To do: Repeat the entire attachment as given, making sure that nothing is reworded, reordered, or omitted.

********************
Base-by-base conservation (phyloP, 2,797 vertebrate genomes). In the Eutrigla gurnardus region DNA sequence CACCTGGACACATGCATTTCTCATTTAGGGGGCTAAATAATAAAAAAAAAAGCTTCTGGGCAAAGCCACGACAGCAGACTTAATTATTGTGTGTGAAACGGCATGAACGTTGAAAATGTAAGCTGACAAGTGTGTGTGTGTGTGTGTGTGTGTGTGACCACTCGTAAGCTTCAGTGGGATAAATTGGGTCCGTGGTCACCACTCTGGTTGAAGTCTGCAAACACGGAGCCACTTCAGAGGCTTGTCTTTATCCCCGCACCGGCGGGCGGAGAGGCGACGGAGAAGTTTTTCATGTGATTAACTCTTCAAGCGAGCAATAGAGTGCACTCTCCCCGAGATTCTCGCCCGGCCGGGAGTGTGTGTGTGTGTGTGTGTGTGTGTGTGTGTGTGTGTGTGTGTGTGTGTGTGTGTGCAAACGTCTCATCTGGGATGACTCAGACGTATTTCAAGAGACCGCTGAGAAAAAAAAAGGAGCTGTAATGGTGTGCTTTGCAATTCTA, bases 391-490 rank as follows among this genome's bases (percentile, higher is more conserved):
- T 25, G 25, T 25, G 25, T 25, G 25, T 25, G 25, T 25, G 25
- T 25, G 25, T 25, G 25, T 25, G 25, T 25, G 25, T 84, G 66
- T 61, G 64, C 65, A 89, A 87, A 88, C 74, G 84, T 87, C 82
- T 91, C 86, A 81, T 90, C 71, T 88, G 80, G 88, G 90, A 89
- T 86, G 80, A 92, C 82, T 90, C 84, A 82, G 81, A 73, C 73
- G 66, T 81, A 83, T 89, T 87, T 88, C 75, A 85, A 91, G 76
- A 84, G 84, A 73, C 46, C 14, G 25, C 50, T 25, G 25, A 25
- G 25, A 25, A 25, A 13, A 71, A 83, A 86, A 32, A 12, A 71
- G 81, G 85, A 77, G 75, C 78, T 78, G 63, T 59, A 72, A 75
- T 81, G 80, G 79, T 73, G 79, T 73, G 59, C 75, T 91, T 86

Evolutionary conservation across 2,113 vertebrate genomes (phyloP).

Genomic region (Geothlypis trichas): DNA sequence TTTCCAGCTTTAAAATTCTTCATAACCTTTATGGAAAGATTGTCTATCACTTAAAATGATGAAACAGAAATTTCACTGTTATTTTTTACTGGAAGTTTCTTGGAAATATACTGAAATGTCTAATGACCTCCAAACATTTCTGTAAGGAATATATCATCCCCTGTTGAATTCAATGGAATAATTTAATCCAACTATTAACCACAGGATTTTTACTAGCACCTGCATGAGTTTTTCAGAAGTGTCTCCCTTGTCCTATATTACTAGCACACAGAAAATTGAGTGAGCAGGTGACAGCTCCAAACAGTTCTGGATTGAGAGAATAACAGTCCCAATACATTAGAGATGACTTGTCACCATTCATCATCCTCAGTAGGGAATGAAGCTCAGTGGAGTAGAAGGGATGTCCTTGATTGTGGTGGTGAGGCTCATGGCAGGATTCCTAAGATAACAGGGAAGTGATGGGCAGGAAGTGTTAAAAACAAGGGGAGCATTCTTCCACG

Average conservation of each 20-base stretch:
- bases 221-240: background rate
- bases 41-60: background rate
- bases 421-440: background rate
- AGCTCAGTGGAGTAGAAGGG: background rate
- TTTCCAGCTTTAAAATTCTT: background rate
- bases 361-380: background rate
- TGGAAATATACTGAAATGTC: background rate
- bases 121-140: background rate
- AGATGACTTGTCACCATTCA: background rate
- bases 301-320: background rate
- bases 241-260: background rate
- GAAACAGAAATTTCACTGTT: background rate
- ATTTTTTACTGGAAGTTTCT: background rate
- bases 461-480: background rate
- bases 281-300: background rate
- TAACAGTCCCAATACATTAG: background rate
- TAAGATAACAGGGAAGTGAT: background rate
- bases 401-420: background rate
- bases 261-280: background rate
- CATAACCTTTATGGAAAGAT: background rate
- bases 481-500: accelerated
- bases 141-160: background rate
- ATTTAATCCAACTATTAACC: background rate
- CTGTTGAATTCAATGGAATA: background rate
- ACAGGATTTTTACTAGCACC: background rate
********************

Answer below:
Base-by-base conservation (phyloP, 2,797 vertebrate genomes). In the Eutrigla gurnardus region DNA sequence CACCTGGACACATGCATTTCTCATTTAGGGGGCTAAATAATAAAAAAAAAAGCTTCTGGGCAAAGCCACGACAGCAGACTTAATTATTGTGTGTGAAACGGCATGAACGTTGAAAATGTAAGCTGACAAGTGTGTGTGTGTGTGTGTGTGTGTGTGACCACTCGTAAGCTTCAGTGGGATAAATTGGGTCCGTGGTCACCACTCTGGTTGAAGTCTGCAAACACGGAGCCACTTCAGAGGCTTGTCTTTATCCCCGCACCGGCGGGCGGAGAGGCGACGGAGAAGTTTTTCATGTGATTAACTCTTCAAGCGAGCAATAGAGTGCACTCTCCCCGAGATTCTCGCCCGGCCGGGAGTGTGTGTGTGTGTGTGTGTGTGTGTGTGTGTGTGTGTGTGTGTGTGTGTGTGTGTGCAAACGTCTCATCTGGGATGACTCAGACGTATTTCAAGAGACCGCTGAGAAAAAAAAAGGAGCTGTAATGGTGTGCTTTGCAATTCTA, bases 391-490 rank as follows among this genome's bases (percentile, higher is more conserved):
- T 25, G 25, T 25, G 25, T 25, G 25, T 25, G 25, T 25, G 25
- T 25, G 25, T 25, G 25, T 25, G 25, T 25, G 25, T 84, G 66
- T 61, G 64, C 65, A 89, A 87, A 88, C 74, G 84, T 87, C 82
- T 91, C 86, A 81, T 90, C 71, T 88, G 80, G 88, G 90, A 89
- T 86, G 80, A 92, C 82, T 90, C 84, A 82, G 81, A 73, C 73
- G 66, T 81, A 83, T 89, T 87, T 88, C 75, A 85, A 91, G 76
- A 84, G 84, A 73, C 46, C 14, G 25, C 50, T 25, G 25, A 25
- G 25, A 25, A 25, A 13, A 71, A 83, A 86, A 32, A 12, A 71
- G 81, G 85, A 77, G 75, C 78, T 78, G 63, T 59, A 72, A 75
- T 81, G 80, G 79, T 73, G 79, T 73, G 59, C 75, T 91, T 86

Evolutionary conservation across 2,113 vertebrate genomes (phyloP).

Genomic region (Geothlypis trichas): DNA sequence TTTCCAGCTTTAAAATTCTTCATAACCTTTATGGAAAGATTGTCTATCACTTAAAATGATGAAACAGAAATTTCACTGTTATTTTTTACTGGAAGTTTCTTGGAAATATACTGAAATGTCTAATGACCTCCAAACATTTCTGTAAGGAATATATCATCCCCTGTTGAATTCAATGGAATAATTTAATCCAACTATTAACCACAGGATTTTTACTAGCACCTGCATGAGTTTTTCAGAAGTGTCTCCCTTGTCCTATATTACTAGCACACAGAAAATTGAGTGAGCAGGTGACAGCTCCAAACAGTTCTGGATTGAGAGAATAACAGTCCCAATACATTAGAGATGACTTGTCACCATTCATCATCCTCAGTAGGGAATGAAGCTCAGTGGAGTAGAAGGGATGTCCTTGATTGTGGTGGTGAGGCTCATGGCAGGATTCCTAAGATAACAGGGAAGTGATGGGCAGGAAGTGTTAAAAACAAGGGGAGCATTCTTCCACG

Average conservation of each 20-base stretch:
- bases 221-240: background rate
- bases 41-60: background rate
- bases 421-440: background rate
- AGCTCAGTGGAGTAGAAGGG: background rate
- TTTCCAGCTTTAAAATTCTT: background rate
- bases 361-380: background rate
- TGGAAATATACTGAAATGTC: background rate
- bases 121-140: background rate
- AGATGACTTGTCACCATTCA: background rate
- bases 301-320: background rate
- bases 241-260: background rate
- GAAACAGAAATTTCACTGTT: background rate
- ATTTTTTACTGGAAGTTTCT: background rate
- bases 461-480: background rate
- bases 281-300: background rate
- TAACAGTCCCAATACATTAG: background rate
- TAAGATAACAGGGAAGTGAT: background rate
- bases 401-420: background rate
- bases 261-280: background rate
- CATAACCTTTATGGAAAGAT: background rate
- bases 481-500: accelerated
- bases 141-160: background rate
- ATTTAATCCAACTATTAACC: background rate
- CTGTTGAATTCAATGGAATA: background rate
- ACAGGATTTTTACTAGCACC: background rate